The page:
On September 10, 2015, the United Jewish Community of the Virginia Peninsula, Reiff Center for Human Rights and Conflict Resolution, and the Center for American Studies hosted a panel discussion and debate, "The Iran Deal: The Good, the Bad, and the Ugly," at the Ferguson Center Music & Theatre Hall at Christopher Newport University.
Dr. Nathan Busch set the scene by describing the various elements of the deal, giving an overview of Iran's nuclear program and pathways to its weaponization, and what the deal means for arms control. With the parameters set, Jon Wolfsthal, Senior Director for Arms Control and Non-Proliferation at the National Security Council presented the Obama administration's case for why the Joint Comprehensive Plan of Action (JCPOA) is a good deal that merits America's support. Matthew RJ Brodsky followed and presented the case against the deal. Dr. Tina Kempin Reuter moderated the lively debate and the question and answer session that followed.
Brodsky began by setting out the criteria for judging whether the deal is good, which depends on the answer to three core questions:
- Does the agreement prevent Iran from becoming a nuclear power?
- Are the concessions granted to Iran worth the price of the agreement?
- Is the deal in the long-term security interest of the United States?
He explained that the more the American public hears about the details of the deal, the less they like it, and that bears out in the recent Pew Research poll from Sept 3-7 that shows only 21% of the public approves the deal and only 27% of democrats support it. "That is because what began as a negotiation to lift sanctions in exchange for Iran ending its nuclear program morphed into trading sanctions relief and a host of other rewards for a temporary reprieve of their nuclear enrichment."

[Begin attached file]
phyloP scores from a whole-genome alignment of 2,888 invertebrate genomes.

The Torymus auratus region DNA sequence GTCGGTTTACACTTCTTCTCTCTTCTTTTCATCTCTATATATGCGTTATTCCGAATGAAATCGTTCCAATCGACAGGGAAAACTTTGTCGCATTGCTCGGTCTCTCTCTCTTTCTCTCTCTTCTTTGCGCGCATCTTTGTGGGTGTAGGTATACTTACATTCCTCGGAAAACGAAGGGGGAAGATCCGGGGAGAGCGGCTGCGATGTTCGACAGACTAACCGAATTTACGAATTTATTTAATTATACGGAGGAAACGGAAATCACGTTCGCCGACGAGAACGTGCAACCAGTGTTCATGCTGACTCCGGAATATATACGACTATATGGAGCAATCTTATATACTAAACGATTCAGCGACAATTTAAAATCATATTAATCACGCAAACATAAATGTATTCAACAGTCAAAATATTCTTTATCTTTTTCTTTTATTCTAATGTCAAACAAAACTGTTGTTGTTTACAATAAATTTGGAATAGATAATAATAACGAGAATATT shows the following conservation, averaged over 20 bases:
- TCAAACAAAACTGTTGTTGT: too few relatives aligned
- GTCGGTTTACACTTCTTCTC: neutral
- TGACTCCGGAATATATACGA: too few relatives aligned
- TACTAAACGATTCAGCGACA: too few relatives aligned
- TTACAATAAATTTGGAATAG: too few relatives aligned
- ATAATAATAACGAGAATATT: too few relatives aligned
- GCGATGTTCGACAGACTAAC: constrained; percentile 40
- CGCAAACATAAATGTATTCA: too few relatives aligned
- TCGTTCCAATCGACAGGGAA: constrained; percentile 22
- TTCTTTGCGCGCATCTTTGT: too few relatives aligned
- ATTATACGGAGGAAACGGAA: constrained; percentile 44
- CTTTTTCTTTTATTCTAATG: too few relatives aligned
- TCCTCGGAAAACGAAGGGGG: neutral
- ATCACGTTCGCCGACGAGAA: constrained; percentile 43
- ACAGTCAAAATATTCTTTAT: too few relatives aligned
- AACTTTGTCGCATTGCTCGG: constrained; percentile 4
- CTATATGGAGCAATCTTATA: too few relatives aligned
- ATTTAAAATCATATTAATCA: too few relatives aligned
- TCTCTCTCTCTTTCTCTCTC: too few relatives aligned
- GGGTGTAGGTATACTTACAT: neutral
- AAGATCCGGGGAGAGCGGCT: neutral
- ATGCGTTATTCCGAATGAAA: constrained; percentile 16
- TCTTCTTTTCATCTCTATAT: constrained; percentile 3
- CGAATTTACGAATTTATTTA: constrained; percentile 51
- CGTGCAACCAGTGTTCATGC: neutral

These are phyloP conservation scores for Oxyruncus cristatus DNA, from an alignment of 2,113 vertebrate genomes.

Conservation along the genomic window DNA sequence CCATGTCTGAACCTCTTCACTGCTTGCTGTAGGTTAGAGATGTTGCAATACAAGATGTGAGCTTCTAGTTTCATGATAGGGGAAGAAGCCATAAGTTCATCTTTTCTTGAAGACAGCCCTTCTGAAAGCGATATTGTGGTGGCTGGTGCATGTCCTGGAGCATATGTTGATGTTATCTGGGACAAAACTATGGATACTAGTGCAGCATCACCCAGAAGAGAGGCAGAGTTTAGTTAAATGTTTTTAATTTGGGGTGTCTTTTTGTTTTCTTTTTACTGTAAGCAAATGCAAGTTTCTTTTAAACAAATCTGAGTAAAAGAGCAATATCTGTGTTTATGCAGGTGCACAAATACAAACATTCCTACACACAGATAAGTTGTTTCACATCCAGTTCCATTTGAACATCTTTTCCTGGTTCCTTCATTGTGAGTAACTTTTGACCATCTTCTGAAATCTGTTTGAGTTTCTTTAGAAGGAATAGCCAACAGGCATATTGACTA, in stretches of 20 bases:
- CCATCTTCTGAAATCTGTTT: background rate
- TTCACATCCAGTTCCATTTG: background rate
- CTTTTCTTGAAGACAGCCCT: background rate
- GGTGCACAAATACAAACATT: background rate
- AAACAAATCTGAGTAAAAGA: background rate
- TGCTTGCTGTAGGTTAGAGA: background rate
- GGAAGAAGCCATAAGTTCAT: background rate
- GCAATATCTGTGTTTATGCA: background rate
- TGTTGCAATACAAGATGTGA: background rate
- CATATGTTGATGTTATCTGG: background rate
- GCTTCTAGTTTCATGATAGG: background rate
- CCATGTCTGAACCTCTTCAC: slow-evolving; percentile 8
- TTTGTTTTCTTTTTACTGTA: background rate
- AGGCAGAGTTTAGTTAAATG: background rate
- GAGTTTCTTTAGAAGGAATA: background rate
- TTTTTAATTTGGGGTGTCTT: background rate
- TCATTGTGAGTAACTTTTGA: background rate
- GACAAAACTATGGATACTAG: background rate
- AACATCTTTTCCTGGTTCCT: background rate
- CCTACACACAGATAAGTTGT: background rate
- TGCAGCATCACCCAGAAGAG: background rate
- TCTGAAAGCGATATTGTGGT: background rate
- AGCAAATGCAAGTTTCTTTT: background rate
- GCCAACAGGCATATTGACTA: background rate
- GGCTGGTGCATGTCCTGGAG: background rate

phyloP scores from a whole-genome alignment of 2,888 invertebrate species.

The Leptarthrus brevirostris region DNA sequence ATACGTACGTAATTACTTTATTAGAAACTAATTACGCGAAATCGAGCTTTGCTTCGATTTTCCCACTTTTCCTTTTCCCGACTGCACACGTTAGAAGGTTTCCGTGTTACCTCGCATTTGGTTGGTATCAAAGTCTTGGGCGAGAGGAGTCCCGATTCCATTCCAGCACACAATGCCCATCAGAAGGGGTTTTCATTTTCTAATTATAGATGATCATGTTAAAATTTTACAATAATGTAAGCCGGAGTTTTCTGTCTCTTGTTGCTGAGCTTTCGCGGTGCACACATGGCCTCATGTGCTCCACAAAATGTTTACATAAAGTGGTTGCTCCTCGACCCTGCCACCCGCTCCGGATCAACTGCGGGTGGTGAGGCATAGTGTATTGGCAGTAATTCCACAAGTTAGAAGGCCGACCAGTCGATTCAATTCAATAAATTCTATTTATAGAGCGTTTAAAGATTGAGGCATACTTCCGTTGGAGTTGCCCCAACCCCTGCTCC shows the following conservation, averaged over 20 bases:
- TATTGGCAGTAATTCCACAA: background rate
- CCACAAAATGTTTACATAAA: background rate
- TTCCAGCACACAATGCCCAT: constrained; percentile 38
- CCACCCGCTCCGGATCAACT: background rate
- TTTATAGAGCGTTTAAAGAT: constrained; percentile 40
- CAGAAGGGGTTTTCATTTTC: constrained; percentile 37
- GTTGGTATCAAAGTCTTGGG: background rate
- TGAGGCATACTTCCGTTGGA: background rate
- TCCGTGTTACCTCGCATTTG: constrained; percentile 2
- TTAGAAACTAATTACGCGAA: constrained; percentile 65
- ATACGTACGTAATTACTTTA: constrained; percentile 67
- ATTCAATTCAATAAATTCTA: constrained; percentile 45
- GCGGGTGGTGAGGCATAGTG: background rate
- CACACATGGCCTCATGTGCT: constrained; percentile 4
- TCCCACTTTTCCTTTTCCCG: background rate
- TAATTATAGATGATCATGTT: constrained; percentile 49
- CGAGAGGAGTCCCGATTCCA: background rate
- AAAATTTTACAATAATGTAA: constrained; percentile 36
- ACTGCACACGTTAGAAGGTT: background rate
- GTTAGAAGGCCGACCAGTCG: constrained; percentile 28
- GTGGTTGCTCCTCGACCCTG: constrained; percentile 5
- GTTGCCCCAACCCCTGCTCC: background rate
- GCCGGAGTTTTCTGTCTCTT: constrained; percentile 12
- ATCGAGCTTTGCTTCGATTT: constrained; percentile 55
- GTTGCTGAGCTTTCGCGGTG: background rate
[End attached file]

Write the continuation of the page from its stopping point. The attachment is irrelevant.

We had a stronger negotiating position but the White House relinquished and ultimately collapsed on most of their key negotiating positions. "Obama drove into the dealership with a Lexus and left with a Yugo," according to Brodsky.
Whether or not one favors the nuclear enrichment and centrifuge restrictions during the 10-15 year term of the agreement is irrelevant given that the when the sunset clause kicks in, Iran will be left with an unrestricted, internationally legitimized, industrial-sized nuclear program with a zero breakout time as Obama recently conceded in a PBS interview. Moreover, the lifting of restrictions is based on an arbitrary timetable, not the regime in Tehran's behavior.
After a stream of administration concessions to Iran, accompanied by extension after extension of the negotiations, the White House assured the public that the system for verifying Iran's compliance with a deal would be top-notch. Instead, non-declared sites the U.S. is interested in will be subject to a 24-day delay before inspections. Given the IAEA-Iran side agreement on the Parchin facility, the precedent is set for Iran to collect their own soil samples. "Unprecedented" does not mean "effective" and this inspections regime is neither.
The Iranian regime has stonewalled the IAEA on 11 of 12 issues relating to the possible military dimensions of their nuclear program, which prevents the U.S. from having a baseline for their verifications regime. The only penalty for Iran cheating is a mythical "snap back" of sanctions mechanism that doesn't exist and allows Iran to scrap the deal if they're reimposed. Meanwhile, the international community will grant Iran sanction's relief to the tune of $50-$150 billion in the first year. WIth the vanishing of U.S. leverage in the first year of this agreement, we're supposed to trust that Iran will live up to their commitments for 15 years.
According to Brodsky, "To believe this deal is in America's interest, you must believe that Iran won't cheat once it has everything it wants; that down the road in some ten years when they are a threshold nuclear state, they will have given up their revolutionary, expansionist, and terrorist-supporting ways and; that Obama can convince Iran's enemies in the region that they have nothing to fear."
Given the criteria for judging whether this agreement is in America's interest, the answer to the three questions asked in the beginning is No and that's why we should reject this dangerous deal.